What are menisci?
The medial and lateral menisci are two large C-shaped cartilages that are positioned on the top of the tibia bone in the knee joint.
It can be damaged because of a single event or it can gradually wear out because of age and overuse, causing degenerative tears. A torn meniscus occurs because of trauma caused by forceful twisting or hyperflexing of the knee joint.
Symptoms of a torn meniscus include:
- knee pain,
- buckling or giving way
- Intermittent swelling of the knee joint
- popping, especially when climbing up or down stairs,
- locking (the knee cannot be fully extended or straightened)
- Age: with growing age, cartilage begins to gradually wear out, losing its blood supply and its resilience. The better the blood supply, the better the potential for recovery. The outside rim of cartilage has better blood supply than the central part of the “C.” Blood supply to knee cartilage also decreases with age.
- Body habitus: Increased body weight also puts more stress on the meniscus. Routine daily activities like walking and climbing stairs increase the potential for wear, degeneration, and tearing.
While physical examination may predict whether it is the medial or lateral meniscus that is damaged, a diagnostic procedure, such as MRI or arthroscopic surgery can locate the specific part of the cartilage anatomy that is torn and its appearance.
Treatment of a torn meniscus may include observation and physical therapy with muscle strengthening to stabilize the knee joint. When conservative management is ineffective, surgery to repair or remove the damaged cartilage is needed.
Managing a torn meniscus due to injury:
- The first steps in treatment after the acute injury usually include rest, ice, compression, and elevation (RICE).
- Anti-inflammatory medications, such as ibuprofen (Advil, Motrin) or naproxen (Aleve), may help relieve pain and inflammation.
- Rest and elevation may also require the use of crutches to limit weight-bearing.
- Maintaining an ideal body weight will also help lessen the forces that can stress the knee joint. Shoe orthotics may be useful to distribute the forces generated by walking and running.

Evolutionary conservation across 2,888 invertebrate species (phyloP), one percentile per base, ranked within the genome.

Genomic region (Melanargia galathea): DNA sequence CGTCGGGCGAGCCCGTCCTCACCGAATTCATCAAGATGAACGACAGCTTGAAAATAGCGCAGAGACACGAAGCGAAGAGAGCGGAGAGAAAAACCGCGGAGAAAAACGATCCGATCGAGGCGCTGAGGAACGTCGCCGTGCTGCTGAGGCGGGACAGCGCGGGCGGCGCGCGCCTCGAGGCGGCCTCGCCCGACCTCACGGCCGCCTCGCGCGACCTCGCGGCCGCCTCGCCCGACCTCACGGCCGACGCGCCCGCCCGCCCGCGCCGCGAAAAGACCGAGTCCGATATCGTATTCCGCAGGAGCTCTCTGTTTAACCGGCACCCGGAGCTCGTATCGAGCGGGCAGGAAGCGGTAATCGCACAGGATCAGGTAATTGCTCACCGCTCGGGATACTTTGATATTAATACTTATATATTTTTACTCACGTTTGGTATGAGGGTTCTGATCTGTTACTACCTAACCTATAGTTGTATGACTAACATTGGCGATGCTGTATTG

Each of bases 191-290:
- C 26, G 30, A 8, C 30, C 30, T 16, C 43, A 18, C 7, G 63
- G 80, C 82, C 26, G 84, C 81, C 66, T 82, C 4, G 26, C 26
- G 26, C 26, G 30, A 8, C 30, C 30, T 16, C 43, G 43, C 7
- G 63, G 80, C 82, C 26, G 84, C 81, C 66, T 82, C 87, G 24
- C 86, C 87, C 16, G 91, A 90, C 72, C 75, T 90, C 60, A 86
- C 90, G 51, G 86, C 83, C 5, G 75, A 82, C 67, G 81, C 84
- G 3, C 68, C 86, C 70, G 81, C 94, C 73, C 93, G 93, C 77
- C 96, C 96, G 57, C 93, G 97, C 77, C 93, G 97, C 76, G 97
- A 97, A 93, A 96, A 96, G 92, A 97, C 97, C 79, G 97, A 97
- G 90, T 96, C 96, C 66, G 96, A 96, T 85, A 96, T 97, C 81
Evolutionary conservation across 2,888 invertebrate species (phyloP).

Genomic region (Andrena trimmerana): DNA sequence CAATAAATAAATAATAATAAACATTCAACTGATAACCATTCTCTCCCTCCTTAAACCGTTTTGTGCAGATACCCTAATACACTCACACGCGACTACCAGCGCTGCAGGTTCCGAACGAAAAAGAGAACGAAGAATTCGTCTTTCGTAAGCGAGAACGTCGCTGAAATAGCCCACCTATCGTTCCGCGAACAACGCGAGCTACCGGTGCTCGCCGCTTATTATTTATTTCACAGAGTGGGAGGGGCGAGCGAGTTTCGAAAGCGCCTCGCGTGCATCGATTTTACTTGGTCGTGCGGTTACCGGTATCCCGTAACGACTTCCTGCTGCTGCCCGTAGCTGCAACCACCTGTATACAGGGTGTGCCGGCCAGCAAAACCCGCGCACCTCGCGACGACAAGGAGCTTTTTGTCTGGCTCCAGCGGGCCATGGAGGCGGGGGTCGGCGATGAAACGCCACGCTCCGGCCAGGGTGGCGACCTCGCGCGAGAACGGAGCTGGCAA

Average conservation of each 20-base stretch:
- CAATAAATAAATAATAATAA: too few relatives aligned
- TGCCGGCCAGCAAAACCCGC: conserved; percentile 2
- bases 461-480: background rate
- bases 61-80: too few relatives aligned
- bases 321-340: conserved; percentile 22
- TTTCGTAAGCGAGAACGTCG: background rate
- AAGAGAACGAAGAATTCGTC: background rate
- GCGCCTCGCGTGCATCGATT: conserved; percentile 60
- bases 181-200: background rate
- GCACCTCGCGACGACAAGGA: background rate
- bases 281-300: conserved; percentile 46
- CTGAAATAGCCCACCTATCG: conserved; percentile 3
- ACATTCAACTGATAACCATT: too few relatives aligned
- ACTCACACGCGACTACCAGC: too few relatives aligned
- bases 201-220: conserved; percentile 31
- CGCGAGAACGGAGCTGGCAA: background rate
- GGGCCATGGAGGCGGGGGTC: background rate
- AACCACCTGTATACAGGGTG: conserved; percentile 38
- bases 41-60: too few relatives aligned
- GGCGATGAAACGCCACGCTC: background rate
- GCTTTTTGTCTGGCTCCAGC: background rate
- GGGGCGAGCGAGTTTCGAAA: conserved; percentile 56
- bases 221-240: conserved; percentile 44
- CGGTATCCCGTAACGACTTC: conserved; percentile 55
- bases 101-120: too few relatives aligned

- If conservative therapy fails, surgery may be considered. Knee arthroscopy allows the orthopedic surgeon to assess the cartilage tear and potentially repair it. The goal of the surgery is to preserve as much cartilage as possible. Procedures include:
- meniscal repair
- partial meniscectomy
- total meniscectomy
- Microfracture surgery
Managing a torn meniscus due to Degenerative joint disease:
- Exercise and muscle strengthening to protect the joint and maintain range of motion.
- Anti-inflammatory medications to decrease swelling and pain arising from the knee joint.
- Cortisone medication injections to decrease joint inflammation and to bring temporary symptom relief that can last weeks or months.
- Hyaluronan preparations are approved for mild to moderate knee degenerative arthritis.
- Dietary supplements, including chondroitin and glucosamine, have yet to have their effectiveness proven, but many people find relief with their use.
- Joint replacement is the last resort for patients who have substantial degeneration of the knee with worn out cartilage. These individuals typically have recurrent or constant pain and limited range of motion of the knee, preventing them from performing routine daily activities.
Rehabilitation & Recovery
If a conservative, nonsurgical approach is taken, the pain and swelling of a torn meniscus should resolve within a few days. Maintaining a healthy weight becomes necessary.
If knee arthroscopy is performed, the rehabilitation process is aimed towards returning range of motion to the knee as soon as possible. Physical therapy is key here. Rehabilitation prior to the procedure is aimed at strengthening exercises for the quadriceps and hamstring muscles before surgery to prevent the routine muscle weakness that may occur immediately after an operation. After surgery, once the swelling in the knee joint resolves, the goal of therapy is to increase the strength of the muscles surrounding the knee, return range of motion to normal, and promote and preserve stability of the joint.